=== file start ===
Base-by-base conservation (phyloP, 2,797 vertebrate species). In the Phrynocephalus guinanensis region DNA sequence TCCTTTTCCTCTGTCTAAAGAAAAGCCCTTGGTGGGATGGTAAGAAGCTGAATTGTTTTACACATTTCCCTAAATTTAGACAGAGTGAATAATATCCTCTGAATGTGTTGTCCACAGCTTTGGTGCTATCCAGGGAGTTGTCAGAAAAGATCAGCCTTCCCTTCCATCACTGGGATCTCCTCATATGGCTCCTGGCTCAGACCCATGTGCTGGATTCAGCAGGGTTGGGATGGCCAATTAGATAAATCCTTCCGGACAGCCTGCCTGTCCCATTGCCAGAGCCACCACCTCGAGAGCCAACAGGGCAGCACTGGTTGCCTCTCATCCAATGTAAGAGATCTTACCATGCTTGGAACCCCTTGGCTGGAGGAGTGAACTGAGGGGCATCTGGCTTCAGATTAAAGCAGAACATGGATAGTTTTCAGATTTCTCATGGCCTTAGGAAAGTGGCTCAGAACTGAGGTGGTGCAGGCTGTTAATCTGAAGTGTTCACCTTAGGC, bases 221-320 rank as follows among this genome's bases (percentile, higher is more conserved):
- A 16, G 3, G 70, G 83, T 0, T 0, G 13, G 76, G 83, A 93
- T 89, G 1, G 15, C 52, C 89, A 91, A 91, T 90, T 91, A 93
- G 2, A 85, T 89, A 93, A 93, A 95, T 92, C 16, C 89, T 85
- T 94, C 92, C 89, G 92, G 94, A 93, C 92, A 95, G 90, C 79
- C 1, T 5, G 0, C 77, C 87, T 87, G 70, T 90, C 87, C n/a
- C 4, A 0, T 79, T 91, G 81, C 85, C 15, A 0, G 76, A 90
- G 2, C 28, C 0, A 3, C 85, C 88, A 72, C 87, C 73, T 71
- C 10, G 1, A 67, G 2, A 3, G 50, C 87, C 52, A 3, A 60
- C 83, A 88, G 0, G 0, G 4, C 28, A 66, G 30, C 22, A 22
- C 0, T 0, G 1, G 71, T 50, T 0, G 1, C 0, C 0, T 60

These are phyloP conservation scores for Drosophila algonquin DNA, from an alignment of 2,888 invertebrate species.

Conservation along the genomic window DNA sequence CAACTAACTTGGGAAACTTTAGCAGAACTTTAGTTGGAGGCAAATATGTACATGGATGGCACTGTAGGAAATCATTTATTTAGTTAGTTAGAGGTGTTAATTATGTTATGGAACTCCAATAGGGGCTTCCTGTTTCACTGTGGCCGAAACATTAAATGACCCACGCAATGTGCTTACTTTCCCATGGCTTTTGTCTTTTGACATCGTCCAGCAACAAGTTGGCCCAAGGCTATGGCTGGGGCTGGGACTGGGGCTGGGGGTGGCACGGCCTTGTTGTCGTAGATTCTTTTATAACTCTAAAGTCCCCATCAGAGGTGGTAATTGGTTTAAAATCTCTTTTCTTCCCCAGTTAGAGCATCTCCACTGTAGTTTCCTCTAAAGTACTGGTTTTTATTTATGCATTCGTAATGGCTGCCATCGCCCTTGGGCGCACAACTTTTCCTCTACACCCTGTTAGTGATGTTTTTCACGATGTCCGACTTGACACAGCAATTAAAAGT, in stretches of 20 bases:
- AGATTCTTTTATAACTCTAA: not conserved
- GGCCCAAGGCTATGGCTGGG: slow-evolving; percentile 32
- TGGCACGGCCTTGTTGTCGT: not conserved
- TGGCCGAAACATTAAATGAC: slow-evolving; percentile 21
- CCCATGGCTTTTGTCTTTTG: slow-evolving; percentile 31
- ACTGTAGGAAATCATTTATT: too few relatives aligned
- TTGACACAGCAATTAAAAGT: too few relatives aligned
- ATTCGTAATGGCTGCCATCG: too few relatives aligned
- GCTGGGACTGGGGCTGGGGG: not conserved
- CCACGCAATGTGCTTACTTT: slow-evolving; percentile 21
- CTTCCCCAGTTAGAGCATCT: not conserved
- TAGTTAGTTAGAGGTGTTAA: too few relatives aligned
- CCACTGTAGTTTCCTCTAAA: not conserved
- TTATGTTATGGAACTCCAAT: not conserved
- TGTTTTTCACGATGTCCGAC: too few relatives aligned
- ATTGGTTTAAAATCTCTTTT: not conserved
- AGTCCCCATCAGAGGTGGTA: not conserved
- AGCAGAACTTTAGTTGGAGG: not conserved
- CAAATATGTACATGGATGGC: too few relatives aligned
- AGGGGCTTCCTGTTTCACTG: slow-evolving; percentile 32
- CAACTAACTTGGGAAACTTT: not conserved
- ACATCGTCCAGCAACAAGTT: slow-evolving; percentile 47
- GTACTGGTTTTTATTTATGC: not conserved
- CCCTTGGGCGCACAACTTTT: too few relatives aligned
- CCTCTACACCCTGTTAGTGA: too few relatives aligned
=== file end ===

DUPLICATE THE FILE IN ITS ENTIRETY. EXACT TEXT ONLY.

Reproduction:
Base-by-base conservation (phyloP, 2,797 vertebrate species). In the Phrynocephalus guinanensis region DNA sequence TCCTTTTCCTCTGTCTAAAGAAAAGCCCTTGGTGGGATGGTAAGAAGCTGAATTGTTTTACACATTTCCCTAAATTTAGACAGAGTGAATAATATCCTCTGAATGTGTTGTCCACAGCTTTGGTGCTATCCAGGGAGTTGTCAGAAAAGATCAGCCTTCCCTTCCATCACTGGGATCTCCTCATATGGCTCCTGGCTCAGACCCATGTGCTGGATTCAGCAGGGTTGGGATGGCCAATTAGATAAATCCTTCCGGACAGCCTGCCTGTCCCATTGCCAGAGCCACCACCTCGAGAGCCAACAGGGCAGCACTGGTTGCCTCTCATCCAATGTAAGAGATCTTACCATGCTTGGAACCCCTTGGCTGGAGGAGTGAACTGAGGGGCATCTGGCTTCAGATTAAAGCAGAACATGGATAGTTTTCAGATTTCTCATGGCCTTAGGAAAGTGGCTCAGAACTGAGGTGGTGCAGGCTGTTAATCTGAAGTGTTCACCTTAGGC, bases 221-320 rank as follows among this genome's bases (percentile, higher is more conserved):
- A 16, G 3, G 70, G 83, T 0, T 0, G 13, G 76, G 83, A 93
- T 89, G 1, G 15, C 52, C 89, A 91, A 91, T 90, T 91, A 93
- G 2, A 85, T 89, A 93, A 93, A 95, T 92, C 16, C 89, T 85
- T 94, C 92, C 89, G 92, G 94, A 93, C 92, A 95, G 90, C 79
- C 1, T 5, G 0, C 77, C 87, T 87, G 70, T 90, C 87, C n/a
- C 4, A 0, T 79, T 91, G 81, C 85, C 15, A 0, G 76, A 90
- G 2, C 28, C 0, A 3, C 85, C 88, A 72, C 87, C 73, T 71
- C 10, G 1, A 67, G 2, A 3, G 50, C 87, C 52, A 3, A 60
- C 83, A 88, G 0, G 0, G 4, C 28, A 66, G 30, C 22, A 22
- C 0, T 0, G 1, G 71, T 50, T 0, G 1, C 0, C 0, T 60

These are phyloP conservation scores for Drosophila algonquin DNA, from an alignment of 2,888 invertebrate species.

Conservation along the genomic window DNA sequence CAACTAACTTGGGAAACTTTAGCAGAACTTTAGTTGGAGGCAAATATGTACATGGATGGCACTGTAGGAAATCATTTATTTAGTTAGTTAGAGGTGTTAATTATGTTATGGAACTCCAATAGGGGCTTCCTGTTTCACTGTGGCCGAAACATTAAATGACCCACGCAATGTGCTTACTTTCCCATGGCTTTTGTCTTTTGACATCGTCCAGCAACAAGTTGGCCCAAGGCTATGGCTGGGGCTGGGACTGGGGCTGGGGGTGGCACGGCCTTGTTGTCGTAGATTCTTTTATAACTCTAAAGTCCCCATCAGAGGTGGTAATTGGTTTAAAATCTCTTTTCTTCCCCAGTTAGAGCATCTCCACTGTAGTTTCCTCTAAAGTACTGGTTTTTATTTATGCATTCGTAATGGCTGCCATCGCCCTTGGGCGCACAACTTTTCCTCTACACCCTGTTAGTGATGTTTTTCACGATGTCCGACTTGACACAGCAATTAAAAGT, in stretches of 20 bases:
- AGATTCTTTTATAACTCTAA: not conserved
- GGCCCAAGGCTATGGCTGGG: slow-evolving; percentile 32
- TGGCACGGCCTTGTTGTCGT: not conserved
- TGGCCGAAACATTAAATGAC: slow-evolving; percentile 21
- CCCATGGCTTTTGTCTTTTG: slow-evolving; percentile 31
- ACTGTAGGAAATCATTTATT: too few relatives aligned
- TTGACACAGCAATTAAAAGT: too few relatives aligned
- ATTCGTAATGGCTGCCATCG: too few relatives aligned
- GCTGGGACTGGGGCTGGGGG: not conserved
- CCACGCAATGTGCTTACTTT: slow-evolving; percentile 21
- CTTCCCCAGTTAGAGCATCT: not conserved
- TAGTTAGTTAGAGGTGTTAA: too few relatives aligned
- CCACTGTAGTTTCCTCTAAA: not conserved
- TTATGTTATGGAACTCCAAT: not conserved
- TGTTTTTCACGATGTCCGAC: too few relatives aligned
- ATTGGTTTAAAATCTCTTTT: not conserved
- AGTCCCCATCAGAGGTGGTA: not conserved
- AGCAGAACTTTAGTTGGAGG: not conserved
- CAAATATGTACATGGATGGC: too few relatives aligned
- AGGGGCTTCCTGTTTCACTG: slow-evolving; percentile 32
- CAACTAACTTGGGAAACTTT: not conserved
- ACATCGTCCAGCAACAAGTT: slow-evolving; percentile 47
- GTACTGGTTTTTATTTATGC: not conserved
- CCCTTGGGCGCACAACTTTT: too few relatives aligned
- CCTCTACACCCTGTTAGTGA: too few relatives aligned